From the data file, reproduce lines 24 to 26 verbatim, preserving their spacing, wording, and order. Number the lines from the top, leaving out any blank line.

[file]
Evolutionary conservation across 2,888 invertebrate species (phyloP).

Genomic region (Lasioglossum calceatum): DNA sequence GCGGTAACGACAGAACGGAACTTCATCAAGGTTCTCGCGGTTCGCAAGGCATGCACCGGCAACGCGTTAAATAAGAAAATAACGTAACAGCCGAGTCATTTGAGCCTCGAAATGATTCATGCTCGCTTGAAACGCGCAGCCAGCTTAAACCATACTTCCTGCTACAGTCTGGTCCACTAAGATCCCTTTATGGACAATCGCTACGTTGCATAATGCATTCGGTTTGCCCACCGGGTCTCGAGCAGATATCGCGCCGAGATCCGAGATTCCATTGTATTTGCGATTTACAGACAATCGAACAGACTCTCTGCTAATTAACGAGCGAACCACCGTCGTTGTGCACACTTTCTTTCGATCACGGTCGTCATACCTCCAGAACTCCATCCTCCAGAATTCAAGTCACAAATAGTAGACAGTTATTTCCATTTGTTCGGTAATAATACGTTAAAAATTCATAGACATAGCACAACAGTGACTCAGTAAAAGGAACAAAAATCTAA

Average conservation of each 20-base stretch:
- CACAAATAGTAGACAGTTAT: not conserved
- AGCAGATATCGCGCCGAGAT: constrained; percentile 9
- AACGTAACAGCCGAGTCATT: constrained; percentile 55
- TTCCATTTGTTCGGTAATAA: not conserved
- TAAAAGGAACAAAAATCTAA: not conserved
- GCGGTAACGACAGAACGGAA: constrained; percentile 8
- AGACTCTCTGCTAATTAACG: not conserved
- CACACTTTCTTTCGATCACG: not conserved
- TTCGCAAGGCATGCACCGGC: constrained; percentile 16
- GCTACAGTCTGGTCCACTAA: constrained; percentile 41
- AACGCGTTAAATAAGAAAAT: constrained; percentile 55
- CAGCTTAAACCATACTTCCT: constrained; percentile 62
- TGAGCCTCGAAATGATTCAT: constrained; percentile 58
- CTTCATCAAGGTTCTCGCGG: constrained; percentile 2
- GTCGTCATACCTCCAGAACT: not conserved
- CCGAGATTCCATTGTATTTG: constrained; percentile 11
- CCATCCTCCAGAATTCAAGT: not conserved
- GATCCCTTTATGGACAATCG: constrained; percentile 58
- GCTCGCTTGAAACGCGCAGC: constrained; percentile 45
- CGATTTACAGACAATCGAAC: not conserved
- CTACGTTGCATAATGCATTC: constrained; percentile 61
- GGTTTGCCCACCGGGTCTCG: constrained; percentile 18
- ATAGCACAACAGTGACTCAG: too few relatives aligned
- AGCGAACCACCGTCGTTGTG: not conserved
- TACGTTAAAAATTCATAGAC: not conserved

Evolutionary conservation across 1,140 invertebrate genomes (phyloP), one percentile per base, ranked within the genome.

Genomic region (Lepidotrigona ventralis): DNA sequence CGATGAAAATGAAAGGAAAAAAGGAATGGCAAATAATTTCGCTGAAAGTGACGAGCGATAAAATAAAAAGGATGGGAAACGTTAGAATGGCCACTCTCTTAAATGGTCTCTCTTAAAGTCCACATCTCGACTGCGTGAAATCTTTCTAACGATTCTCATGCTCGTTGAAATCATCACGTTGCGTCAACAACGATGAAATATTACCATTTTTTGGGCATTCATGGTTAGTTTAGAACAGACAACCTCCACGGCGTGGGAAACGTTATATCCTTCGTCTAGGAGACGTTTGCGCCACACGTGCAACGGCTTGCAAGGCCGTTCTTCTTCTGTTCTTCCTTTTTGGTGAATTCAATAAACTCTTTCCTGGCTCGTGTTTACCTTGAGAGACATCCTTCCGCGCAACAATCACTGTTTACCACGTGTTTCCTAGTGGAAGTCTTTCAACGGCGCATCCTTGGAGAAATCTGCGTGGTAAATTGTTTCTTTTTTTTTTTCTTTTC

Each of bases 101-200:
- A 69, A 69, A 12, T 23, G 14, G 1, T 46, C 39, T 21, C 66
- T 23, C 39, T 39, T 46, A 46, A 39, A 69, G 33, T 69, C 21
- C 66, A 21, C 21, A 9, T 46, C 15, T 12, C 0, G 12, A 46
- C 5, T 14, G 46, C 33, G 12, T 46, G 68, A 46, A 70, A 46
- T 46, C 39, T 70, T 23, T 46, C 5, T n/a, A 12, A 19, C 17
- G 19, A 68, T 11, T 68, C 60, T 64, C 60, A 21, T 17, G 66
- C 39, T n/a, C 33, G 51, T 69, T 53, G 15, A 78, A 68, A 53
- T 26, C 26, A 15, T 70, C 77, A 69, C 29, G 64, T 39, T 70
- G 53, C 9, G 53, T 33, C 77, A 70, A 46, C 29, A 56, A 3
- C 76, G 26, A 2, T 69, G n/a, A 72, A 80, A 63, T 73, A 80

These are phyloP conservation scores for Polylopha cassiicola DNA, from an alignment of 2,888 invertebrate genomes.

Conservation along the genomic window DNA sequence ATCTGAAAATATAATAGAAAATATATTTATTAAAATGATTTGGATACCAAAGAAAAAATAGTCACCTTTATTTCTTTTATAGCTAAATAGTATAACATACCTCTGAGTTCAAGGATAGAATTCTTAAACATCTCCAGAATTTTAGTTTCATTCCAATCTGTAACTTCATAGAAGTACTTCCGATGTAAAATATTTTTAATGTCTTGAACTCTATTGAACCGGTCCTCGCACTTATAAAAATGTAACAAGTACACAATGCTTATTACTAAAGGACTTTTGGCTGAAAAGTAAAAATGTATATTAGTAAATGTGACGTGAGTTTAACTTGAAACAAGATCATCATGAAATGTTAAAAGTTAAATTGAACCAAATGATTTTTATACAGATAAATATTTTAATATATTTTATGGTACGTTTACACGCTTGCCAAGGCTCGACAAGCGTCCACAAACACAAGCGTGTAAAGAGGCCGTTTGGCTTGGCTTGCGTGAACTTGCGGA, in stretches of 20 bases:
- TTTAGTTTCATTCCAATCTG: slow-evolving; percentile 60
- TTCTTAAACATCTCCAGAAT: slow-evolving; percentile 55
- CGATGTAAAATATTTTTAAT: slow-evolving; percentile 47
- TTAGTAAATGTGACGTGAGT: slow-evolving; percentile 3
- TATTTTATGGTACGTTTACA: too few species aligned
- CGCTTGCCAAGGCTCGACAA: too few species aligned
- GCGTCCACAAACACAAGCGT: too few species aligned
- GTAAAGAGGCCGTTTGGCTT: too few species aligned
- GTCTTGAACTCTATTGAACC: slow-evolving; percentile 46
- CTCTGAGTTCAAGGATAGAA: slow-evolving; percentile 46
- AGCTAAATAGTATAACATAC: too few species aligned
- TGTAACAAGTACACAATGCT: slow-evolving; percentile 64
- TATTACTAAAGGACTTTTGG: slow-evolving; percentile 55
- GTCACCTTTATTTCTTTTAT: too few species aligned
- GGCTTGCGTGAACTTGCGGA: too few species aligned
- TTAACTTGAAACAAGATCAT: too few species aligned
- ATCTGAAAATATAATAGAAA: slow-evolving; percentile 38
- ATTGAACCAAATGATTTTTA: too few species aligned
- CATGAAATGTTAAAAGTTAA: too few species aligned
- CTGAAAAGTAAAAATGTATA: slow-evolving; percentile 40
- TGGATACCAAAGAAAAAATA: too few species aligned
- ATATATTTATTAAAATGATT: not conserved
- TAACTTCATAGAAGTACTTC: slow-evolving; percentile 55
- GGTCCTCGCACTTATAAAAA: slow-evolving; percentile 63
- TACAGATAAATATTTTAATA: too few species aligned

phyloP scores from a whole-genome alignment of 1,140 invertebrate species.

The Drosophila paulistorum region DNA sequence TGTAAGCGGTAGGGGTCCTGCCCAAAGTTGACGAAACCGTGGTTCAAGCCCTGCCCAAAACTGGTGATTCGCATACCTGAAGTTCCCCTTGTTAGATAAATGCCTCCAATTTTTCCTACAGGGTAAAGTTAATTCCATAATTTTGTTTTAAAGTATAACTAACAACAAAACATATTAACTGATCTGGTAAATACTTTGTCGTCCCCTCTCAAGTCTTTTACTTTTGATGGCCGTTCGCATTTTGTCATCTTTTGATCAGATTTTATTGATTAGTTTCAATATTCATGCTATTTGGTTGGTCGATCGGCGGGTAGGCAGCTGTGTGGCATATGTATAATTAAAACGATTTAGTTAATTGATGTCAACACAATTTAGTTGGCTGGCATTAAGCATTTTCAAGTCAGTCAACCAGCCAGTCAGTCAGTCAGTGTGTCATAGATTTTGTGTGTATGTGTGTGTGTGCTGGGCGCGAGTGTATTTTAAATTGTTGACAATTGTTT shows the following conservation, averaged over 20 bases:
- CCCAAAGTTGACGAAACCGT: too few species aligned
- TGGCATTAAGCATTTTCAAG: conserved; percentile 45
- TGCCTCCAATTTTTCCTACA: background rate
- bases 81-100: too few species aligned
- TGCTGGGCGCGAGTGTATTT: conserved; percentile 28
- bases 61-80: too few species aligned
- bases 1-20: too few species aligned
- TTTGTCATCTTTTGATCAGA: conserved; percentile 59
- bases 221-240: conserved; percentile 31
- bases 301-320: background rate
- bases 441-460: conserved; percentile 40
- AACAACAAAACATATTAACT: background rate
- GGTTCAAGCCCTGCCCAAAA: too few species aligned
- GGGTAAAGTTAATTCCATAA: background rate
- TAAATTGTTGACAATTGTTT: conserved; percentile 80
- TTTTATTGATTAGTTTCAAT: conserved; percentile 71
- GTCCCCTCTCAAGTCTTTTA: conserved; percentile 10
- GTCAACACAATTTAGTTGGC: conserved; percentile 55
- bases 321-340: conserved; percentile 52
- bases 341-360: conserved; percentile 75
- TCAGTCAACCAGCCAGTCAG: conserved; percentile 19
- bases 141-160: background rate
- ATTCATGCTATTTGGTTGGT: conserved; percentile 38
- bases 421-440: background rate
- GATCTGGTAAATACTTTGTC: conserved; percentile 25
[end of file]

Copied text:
- CTACGTTGCATAATGCATTC: constrained; percentile 61
- GGTTTGCCCACCGGGTCTCG: constrained; percentile 18
- ATAGCACAACAGTGACTCAG: too few relatives aligned